• Sony FX3: No
• Sony FX6: Built in 1/4-1/128

Here’s an important difference. ND filters are important to videographers who want to adjust to different light levels without changing the iris setting and hence the ‘look’, and without juggling ISO settings. Neither the A7S III nor the FX3 has ND filters built in, but the FX6 does.

8. Stabilization

• Sony A7S III: 5-axis IBIS
• Sony FX3: 5-axis IBIS
• Sony FX6: No

Here’s another important difference, and this time not in the FX6’s favor. The A7S and FX3 both have the in-body stabilization familiar from the Sony Alpha line; the FX6 does not have in-body stabilization. Presumably Sony does not expect this camera to be used handheld.

9. Design

The A7S III and FX3 have in-body stabilization but no ND filters; the FX6 has ND filters but no in-body stabilization. Tricky. (Image credit: Sony/Digital Camera World)

• Sony A7S III: Mirrorless camera
• Sony FX3: Mirrorless camera with handle
• Sony FX6: Box camera with handle

This will be a matter of personal preference, but while the A7S III is designed as a hybrid camera for both stills and video, the FX3 takes the same basic shape but adapts it heavily for video, including accessory mounting points and a carry handle with XLR mic input. The FX6 follows a classic box-style cinema camera design.

10. Size and weight

• Sony A7S III: 128.9x96.0x69.7mm, 614g (body only)
• Sony FX3: 129.7x77.8x84.5mm, 715g (body only)
• Sony FX6: 114x116x153mm, 890g

The Sony A7S III is the smallest and lightest of the three, but while the FX3 is a fraction bigger and heavier, Sony claims (rightly) that it’s by far the smallest camera in its Cinema line, which is where it sees it in the Sony range (not in the Alpha line). The FX6 is a good deal larger, though not a whole lot heavier.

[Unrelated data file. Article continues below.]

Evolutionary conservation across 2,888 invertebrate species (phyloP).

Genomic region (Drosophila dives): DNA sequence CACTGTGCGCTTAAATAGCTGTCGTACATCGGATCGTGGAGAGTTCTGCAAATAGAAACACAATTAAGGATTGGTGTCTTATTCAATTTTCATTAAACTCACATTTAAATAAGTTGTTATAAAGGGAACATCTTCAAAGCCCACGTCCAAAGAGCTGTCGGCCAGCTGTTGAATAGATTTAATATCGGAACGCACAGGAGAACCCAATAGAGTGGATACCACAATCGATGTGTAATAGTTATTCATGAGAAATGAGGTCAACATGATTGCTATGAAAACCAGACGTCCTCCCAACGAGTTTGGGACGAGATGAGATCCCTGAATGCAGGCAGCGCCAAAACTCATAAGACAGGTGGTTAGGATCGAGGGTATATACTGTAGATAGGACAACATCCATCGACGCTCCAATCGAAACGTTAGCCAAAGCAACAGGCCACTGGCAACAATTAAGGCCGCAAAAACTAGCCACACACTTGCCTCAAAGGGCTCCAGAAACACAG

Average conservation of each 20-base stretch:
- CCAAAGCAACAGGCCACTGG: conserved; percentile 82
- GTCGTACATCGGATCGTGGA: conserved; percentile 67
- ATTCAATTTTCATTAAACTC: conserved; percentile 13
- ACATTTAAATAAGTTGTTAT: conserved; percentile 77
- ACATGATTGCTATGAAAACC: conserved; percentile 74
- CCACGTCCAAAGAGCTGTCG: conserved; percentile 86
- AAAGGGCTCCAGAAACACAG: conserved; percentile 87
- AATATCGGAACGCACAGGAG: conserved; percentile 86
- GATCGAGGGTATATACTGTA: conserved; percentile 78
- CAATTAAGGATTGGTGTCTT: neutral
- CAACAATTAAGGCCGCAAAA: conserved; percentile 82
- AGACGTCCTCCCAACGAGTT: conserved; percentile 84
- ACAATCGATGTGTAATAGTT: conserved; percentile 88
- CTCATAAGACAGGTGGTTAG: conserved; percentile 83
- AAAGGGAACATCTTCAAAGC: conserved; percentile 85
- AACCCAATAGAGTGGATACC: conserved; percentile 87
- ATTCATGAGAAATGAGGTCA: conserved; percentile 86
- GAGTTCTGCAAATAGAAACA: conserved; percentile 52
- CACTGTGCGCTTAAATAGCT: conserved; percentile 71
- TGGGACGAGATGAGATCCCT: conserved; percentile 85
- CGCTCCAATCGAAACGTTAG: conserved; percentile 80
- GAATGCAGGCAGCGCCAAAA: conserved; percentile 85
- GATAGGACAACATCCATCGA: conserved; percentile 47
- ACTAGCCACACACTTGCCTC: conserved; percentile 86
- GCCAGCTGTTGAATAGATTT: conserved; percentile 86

Sony sees the A7S III as a hybrid stills/video shooter, the FX3 as a one-person shooter and the FX6 as a full-on cinema camera. (Image credit: Sony/Digital Camera World)

The Sony A7S III is a good choice if you are looking for a good hybrid stills/video camera, though its modest 12MP resolution does significantly undermine its appeal for stills. This suggests to use that the FX3 is a much more attractive proposition. It’s much better adapted to video, especially physically, and doesn’t cost a lot more. It’s still not quite the full cinema package, though, in the way that the FX6 is. The FX6 lacks in-body stabilisation, but it has the form factor, the connections and controls that cinematographers will eventually gravitate towards.

Read more:

Best camera for filmmaking
Best camera for video
Best cinema cameras
Best Sony cameras
Best cameras for vlogging
Sony A7S III review
Sony FX6 review

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Rod Lawton

Rod is an independent photography journalist and editor, and a long-standing Digital Camera World contributor, having previously worked as DCW's Group Reviews editor. Before that he has been technique editor on N-Photo, Head of Testing for the photography division and Camera Channel editor on TechRadar, as well as contributing to many other publications. He has been writing about photography technique, photo editing and digital cameras since they first appeared, and before that began his career writing about film photography. He has used and reviewed practically every interchangeable lens camera launched in the past 20 years, from entry-level DSLRs to medium format cameras, together with lenses, tripods, gimbals, light meters, camera bags and more. Rod has his own camera gear blog at but also writes about photo-editing applications and techniques at